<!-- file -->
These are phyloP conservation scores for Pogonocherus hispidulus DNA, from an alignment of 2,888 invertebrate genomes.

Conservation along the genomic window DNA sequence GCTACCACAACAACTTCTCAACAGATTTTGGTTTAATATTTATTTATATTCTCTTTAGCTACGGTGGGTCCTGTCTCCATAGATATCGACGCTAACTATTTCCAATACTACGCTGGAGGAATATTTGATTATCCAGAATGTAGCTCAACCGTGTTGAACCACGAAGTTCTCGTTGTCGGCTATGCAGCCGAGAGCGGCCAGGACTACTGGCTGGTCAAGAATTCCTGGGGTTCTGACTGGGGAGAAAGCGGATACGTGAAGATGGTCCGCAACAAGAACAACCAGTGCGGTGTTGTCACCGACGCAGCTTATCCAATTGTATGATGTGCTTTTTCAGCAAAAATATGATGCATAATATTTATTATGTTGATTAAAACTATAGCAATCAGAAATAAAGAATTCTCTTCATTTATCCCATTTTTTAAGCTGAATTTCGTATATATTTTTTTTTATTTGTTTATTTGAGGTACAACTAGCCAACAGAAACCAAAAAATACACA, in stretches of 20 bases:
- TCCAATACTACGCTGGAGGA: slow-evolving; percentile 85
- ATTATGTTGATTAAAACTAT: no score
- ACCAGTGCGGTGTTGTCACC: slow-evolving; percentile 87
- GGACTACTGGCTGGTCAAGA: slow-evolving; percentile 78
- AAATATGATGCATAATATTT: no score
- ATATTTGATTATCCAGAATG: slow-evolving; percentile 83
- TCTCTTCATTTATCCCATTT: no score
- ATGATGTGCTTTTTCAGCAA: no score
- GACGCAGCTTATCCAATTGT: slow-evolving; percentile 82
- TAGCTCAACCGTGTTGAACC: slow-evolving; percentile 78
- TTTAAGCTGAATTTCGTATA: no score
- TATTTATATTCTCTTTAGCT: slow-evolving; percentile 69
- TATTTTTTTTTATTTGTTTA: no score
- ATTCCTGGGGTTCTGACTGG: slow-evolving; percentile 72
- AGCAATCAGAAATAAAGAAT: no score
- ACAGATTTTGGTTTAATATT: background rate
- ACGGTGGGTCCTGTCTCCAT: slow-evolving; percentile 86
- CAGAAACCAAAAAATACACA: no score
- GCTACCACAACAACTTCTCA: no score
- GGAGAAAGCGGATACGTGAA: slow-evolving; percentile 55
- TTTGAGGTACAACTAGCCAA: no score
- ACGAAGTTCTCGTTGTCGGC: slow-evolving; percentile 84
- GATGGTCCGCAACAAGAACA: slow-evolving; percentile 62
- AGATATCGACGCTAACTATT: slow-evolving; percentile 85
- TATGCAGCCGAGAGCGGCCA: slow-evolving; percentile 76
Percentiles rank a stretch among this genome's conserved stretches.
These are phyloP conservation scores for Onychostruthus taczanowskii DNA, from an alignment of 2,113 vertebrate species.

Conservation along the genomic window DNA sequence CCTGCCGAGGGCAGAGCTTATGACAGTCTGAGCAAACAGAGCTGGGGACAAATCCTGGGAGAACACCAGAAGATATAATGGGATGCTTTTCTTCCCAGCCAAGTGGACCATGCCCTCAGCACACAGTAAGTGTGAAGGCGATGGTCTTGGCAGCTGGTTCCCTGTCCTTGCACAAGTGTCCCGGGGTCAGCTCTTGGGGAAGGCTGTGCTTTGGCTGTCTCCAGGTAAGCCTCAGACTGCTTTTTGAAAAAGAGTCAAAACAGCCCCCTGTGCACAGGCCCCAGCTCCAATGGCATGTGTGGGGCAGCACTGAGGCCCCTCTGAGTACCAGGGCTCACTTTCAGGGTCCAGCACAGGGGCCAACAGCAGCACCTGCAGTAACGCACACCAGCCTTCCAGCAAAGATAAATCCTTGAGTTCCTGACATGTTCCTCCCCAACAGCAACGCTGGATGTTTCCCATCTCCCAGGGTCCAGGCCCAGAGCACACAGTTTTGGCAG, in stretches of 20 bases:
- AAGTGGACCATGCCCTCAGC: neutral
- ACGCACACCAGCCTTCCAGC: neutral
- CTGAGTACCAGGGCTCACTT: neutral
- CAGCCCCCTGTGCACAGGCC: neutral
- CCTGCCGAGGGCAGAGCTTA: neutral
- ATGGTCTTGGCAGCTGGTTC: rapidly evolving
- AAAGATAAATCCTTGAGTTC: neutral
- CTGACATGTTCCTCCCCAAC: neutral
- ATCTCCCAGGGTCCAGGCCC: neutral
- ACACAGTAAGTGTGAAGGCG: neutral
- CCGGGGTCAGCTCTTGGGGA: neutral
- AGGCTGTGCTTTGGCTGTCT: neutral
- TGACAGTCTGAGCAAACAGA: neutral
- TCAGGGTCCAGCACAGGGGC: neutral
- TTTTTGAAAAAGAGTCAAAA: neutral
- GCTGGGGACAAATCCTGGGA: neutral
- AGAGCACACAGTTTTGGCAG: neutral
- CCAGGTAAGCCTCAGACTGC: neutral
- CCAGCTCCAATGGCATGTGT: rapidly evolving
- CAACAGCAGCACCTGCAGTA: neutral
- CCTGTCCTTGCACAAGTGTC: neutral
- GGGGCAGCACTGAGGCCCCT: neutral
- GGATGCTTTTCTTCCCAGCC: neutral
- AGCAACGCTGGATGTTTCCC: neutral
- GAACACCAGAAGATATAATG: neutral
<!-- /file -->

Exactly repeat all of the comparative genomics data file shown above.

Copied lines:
These are phyloP conservation scores for Pogonocherus hispidulus DNA, from an alignment of 2,888 invertebrate genomes.

Conservation along the genomic window DNA sequence GCTACCACAACAACTTCTCAACAGATTTTGGTTTAATATTTATTTATATTCTCTTTAGCTACGGTGGGTCCTGTCTCCATAGATATCGACGCTAACTATTTCCAATACTACGCTGGAGGAATATTTGATTATCCAGAATGTAGCTCAACCGTGTTGAACCACGAAGTTCTCGTTGTCGGCTATGCAGCCGAGAGCGGCCAGGACTACTGGCTGGTCAAGAATTCCTGGGGTTCTGACTGGGGAGAAAGCGGATACGTGAAGATGGTCCGCAACAAGAACAACCAGTGCGGTGTTGTCACCGACGCAGCTTATCCAATTGTATGATGTGCTTTTTCAGCAAAAATATGATGCATAATATTTATTATGTTGATTAAAACTATAGCAATCAGAAATAAAGAATTCTCTTCATTTATCCCATTTTTTAAGCTGAATTTCGTATATATTTTTTTTTATTTGTTTATTTGAGGTACAACTAGCCAACAGAAACCAAAAAATACACA, in stretches of 20 bases:
- TCCAATACTACGCTGGAGGA: slow-evolving; percentile 85
- ATTATGTTGATTAAAACTAT: no score
- ACCAGTGCGGTGTTGTCACC: slow-evolving; percentile 87
- GGACTACTGGCTGGTCAAGA: slow-evolving; percentile 78
- AAATATGATGCATAATATTT: no score
- ATATTTGATTATCCAGAATG: slow-evolving; percentile 83
- TCTCTTCATTTATCCCATTT: no score
- ATGATGTGCTTTTTCAGCAA: no score
- GACGCAGCTTATCCAATTGT: slow-evolving; percentile 82
- TAGCTCAACCGTGTTGAACC: slow-evolving; percentile 78
- TTTAAGCTGAATTTCGTATA: no score
- TATTTATATTCTCTTTAGCT: slow-evolving; percentile 69
- TATTTTTTTTTATTTGTTTA: no score
- ATTCCTGGGGTTCTGACTGG: slow-evolving; percentile 72
- AGCAATCAGAAATAAAGAAT: no score
- ACAGATTTTGGTTTAATATT: background rate
- ACGGTGGGTCCTGTCTCCAT: slow-evolving; percentile 86
- CAGAAACCAAAAAATACACA: no score
- GCTACCACAACAACTTCTCA: no score
- GGAGAAAGCGGATACGTGAA: slow-evolving; percentile 55
- TTTGAGGTACAACTAGCCAA: no score
- ACGAAGTTCTCGTTGTCGGC: slow-evolving; percentile 84
- GATGGTCCGCAACAAGAACA: slow-evolving; percentile 62
- AGATATCGACGCTAACTATT: slow-evolving; percentile 85
- TATGCAGCCGAGAGCGGCCA: slow-evolving; percentile 76
Percentiles rank a stretch among this genome's conserved stretches.
These are phyloP conservation scores for Onychostruthus taczanowskii DNA, from an alignment of 2,113 vertebrate species.

Conservation along the genomic window DNA sequence CCTGCCGAGGGCAGAGCTTATGACAGTCTGAGCAAACAGAGCTGGGGACAAATCCTGGGAGAACACCAGAAGATATAATGGGATGCTTTTCTTCCCAGCCAAGTGGACCATGCCCTCAGCACACAGTAAGTGTGAAGGCGATGGTCTTGGCAGCTGGTTCCCTGTCCTTGCACAAGTGTCCCGGGGTCAGCTCTTGGGGAAGGCTGTGCTTTGGCTGTCTCCAGGTAAGCCTCAGACTGCTTTTTGAAAAAGAGTCAAAACAGCCCCCTGTGCACAGGCCCCAGCTCCAATGGCATGTGTGGGGCAGCACTGAGGCCCCTCTGAGTACCAGGGCTCACTTTCAGGGTCCAGCACAGGGGCCAACAGCAGCACCTGCAGTAACGCACACCAGCCTTCCAGCAAAGATAAATCCTTGAGTTCCTGACATGTTCCTCCCCAACAGCAACGCTGGATGTTTCCCATCTCCCAGGGTCCAGGCCCAGAGCACACAGTTTTGGCAG, in stretches of 20 bases:
- AAGTGGACCATGCCCTCAGC: neutral
- ACGCACACCAGCCTTCCAGC: neutral
- CTGAGTACCAGGGCTCACTT: neutral
- CAGCCCCCTGTGCACAGGCC: neutral
- CCTGCCGAGGGCAGAGCTTA: neutral
- ATGGTCTTGGCAGCTGGTTC: rapidly evolving
- AAAGATAAATCCTTGAGTTC: neutral
- CTGACATGTTCCTCCCCAAC: neutral
- ATCTCCCAGGGTCCAGGCCC: neutral
- ACACAGTAAGTGTGAAGGCG: neutral
- CCGGGGTCAGCTCTTGGGGA: neutral
- AGGCTGTGCTTTGGCTGTCT: neutral
- TGACAGTCTGAGCAAACAGA: neutral
- TCAGGGTCCAGCACAGGGGC: neutral
- TTTTTGAAAAAGAGTCAAAA: neutral
- GCTGGGGACAAATCCTGGGA: neutral
- AGAGCACACAGTTTTGGCAG: neutral
- CCAGGTAAGCCTCAGACTGC: neutral
- CCAGCTCCAATGGCATGTGT: rapidly evolving
- CAACAGCAGCACCTGCAGTA: neutral
- CCTGTCCTTGCACAAGTGTC: neutral
- GGGGCAGCACTGAGGCCCCT: neutral
- GGATGCTTTTCTTCCCAGCC: neutral
- AGCAACGCTGGATGTTTCCC: neutral
- GAACACCAGAAGATATAATG: neutral